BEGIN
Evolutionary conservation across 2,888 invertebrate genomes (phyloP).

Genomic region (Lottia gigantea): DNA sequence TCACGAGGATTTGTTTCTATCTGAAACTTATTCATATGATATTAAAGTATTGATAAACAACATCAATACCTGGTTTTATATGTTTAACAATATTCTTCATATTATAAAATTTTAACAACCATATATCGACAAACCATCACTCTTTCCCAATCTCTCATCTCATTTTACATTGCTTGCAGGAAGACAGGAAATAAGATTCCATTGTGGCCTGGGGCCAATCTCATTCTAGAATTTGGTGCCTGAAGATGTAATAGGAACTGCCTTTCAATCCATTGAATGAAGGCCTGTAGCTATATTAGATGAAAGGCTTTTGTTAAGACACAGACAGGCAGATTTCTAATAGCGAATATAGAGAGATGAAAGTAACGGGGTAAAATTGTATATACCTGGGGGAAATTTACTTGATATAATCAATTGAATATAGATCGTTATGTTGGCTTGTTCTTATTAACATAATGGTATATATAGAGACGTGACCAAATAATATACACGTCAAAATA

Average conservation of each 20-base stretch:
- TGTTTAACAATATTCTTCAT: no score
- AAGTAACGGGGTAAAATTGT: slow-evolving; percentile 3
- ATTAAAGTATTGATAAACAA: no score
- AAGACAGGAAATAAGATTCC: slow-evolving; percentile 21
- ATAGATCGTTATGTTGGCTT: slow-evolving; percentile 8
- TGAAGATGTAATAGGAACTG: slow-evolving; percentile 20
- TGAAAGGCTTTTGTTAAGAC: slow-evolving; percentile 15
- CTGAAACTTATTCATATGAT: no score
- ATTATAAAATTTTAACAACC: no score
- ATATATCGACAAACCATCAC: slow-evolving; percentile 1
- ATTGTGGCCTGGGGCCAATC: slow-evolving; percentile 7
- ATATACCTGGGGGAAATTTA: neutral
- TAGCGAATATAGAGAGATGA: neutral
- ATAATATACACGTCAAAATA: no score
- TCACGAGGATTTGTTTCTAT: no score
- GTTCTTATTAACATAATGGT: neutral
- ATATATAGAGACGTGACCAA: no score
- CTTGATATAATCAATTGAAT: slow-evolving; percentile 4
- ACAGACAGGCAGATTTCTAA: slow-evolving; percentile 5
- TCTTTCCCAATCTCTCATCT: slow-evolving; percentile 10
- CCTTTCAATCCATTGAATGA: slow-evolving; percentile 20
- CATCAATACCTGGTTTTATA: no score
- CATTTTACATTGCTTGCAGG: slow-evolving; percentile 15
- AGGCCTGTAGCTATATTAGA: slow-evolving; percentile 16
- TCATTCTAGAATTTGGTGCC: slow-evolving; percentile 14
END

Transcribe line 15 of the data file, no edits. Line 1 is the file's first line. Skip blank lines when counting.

- ATATACCTGGGGGAAATTTA: neutral